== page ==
Murray is all set to right wrongs
Scrum-half backs Schmidt's style of play for defence of Six Nations
Conor Murray is one of the elite ones. The much wanted Ireland scrum-half was a likely target of the big spending English and French clubs that circle over Irish rugby like vultures in need of a gut-ful of game-breakers and game-shapers.
He would have been one of the first on the Irish Rugby Football Union's list of priority signings.
"You say you don't think about it but it's a weight off the shoulders," reviewed Murray, on yesterday's news of his three-year contract extension.
"It would have been a little bit inconvenient if it was hanging over your head and in your mind during the Six Nations.
"It's quite weird, it's only a week now to the Wales game.
"When we came into camp it seemed like a quick turnaround into international rugby, so yeah, delighted to have it locked away now, not think about it and focus on what you're here to do."
However, Murray was willing to dwell on his reasons for staying.
"I made it clear at the start I wanted to stay here," he said.
"It was a really good process the way we did it, dealing with the union and my agent, and my family, everyone who was involved.
"I didn't want to look abroad, but I'm sure if I did there'd have been a possibility of going there."
Sometimes the heaven you do know is better than the hell you don't.
Higher wages can come at a cost.
"I think we're well looked after here, and then off the pitch the set up we have, if we're talking internationally, it's brilliant, especially with an IRFU contract," imparted Murray.
"Your game time is managed really well and the provinces respect that and get on with it.
"Your body is looked after really well," he continued.
It wouldn't all feel quite the same had Ireland not put back-to-back Six Nations together in 2014 and 2015.
"I love the system I love the set up. Ireland has been brilliant over the last couple of seasons and I want to continue to be part of that."
The Limerick man is one of those marketable types, well open to making above and beyond his contract quid.
"It's a prosperous environment to play in Ireland as well. It's a great place to be with plenty going on for yourself, if you want it.
"I know there's huge money abroad, but I'm certainly happy with what I got here. I feel fairly treated."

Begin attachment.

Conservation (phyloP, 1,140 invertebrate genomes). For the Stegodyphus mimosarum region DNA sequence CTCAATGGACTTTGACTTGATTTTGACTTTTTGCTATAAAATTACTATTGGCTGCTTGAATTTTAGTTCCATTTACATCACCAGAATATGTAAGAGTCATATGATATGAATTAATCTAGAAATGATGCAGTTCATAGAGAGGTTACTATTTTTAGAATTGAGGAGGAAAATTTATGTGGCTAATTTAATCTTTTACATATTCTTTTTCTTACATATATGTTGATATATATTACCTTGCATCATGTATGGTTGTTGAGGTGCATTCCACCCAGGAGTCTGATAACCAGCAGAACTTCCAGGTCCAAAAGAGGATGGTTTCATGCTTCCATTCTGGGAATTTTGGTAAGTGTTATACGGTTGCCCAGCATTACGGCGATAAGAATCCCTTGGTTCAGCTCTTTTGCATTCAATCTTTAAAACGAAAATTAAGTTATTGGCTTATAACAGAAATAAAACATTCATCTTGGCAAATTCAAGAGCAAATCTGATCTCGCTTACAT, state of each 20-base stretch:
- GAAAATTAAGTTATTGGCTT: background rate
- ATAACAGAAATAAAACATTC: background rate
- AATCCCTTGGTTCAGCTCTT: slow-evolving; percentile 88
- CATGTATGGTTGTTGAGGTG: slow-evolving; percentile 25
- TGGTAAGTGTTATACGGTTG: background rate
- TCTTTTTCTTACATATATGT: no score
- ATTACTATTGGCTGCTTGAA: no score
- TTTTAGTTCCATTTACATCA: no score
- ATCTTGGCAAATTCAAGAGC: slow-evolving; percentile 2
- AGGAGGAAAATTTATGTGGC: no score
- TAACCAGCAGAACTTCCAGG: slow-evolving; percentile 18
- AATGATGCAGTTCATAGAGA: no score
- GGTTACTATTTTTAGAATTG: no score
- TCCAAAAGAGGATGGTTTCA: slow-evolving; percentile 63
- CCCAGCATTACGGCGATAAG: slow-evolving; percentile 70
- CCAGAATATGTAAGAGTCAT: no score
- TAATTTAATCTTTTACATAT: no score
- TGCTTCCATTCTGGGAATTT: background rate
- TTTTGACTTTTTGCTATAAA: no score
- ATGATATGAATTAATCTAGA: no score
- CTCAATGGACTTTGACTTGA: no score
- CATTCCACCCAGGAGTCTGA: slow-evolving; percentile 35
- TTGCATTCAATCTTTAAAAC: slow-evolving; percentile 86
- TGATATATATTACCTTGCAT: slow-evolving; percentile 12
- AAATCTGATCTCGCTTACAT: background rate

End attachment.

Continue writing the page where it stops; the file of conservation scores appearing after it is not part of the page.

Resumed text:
This is where someone like Simon Zebo might feel differently to his great mate Murray in that he is not quite as integral to Ireland's plan as Murray.
That can hurt the difference of opinion on the valuation held by Performance Director David Nucifora and the player with which he is dealing.
"We talk as players and we have a good idea what we're valued at, so that's a benefit for us as players.
"If you're well managed you might get a few more years at the tail end of your career, you never know.
"That's something you can hope for and I hope it works out like that."
Now that the unseemly business of the business end of the game has been tucked away, the Six Nations looms.
Murray does not foresee much divergence from Ireland's misunderstood style.
"I think we have a really good system," he pushed.
"We did get a little bit of stick after the World Cup, but if you look at the stats, we're not a conservative team at all.
"In terms of holding ball in hand and passes completed we were right up there during the World Cup.
"So I think it's a false kind of view of our team.
"I think we're fully confident in how we can play, and how we can score tries and create chances."
It will be interesting to see how Ireland cope with life after Paul O'Connell. "Yeah it's a little bit different now with Paulie's voice missing, but Bestie was one of those voices for as long as I've been involved with Ireland," he insists.
"He's just taken a bit more of a step-up vocally and is leading the team but anyway there's the likes of Jamie (Heaslip), Johnny (Sexton), Seanie (O'Brien), those lads are still there and we've all done it together before and we have a good understanding of each other.
"Obviously with Paulie missing it's a big part of our chain that's missing but that's the challenge.
"You can't say it's perfect now, we're going to find out in the next few weeks whether we've done well getting on without him.
"I'm fully confident that we can but the proof will be in the pudding."
When the pressure comes on, who will stand up?
It is almost time to find out.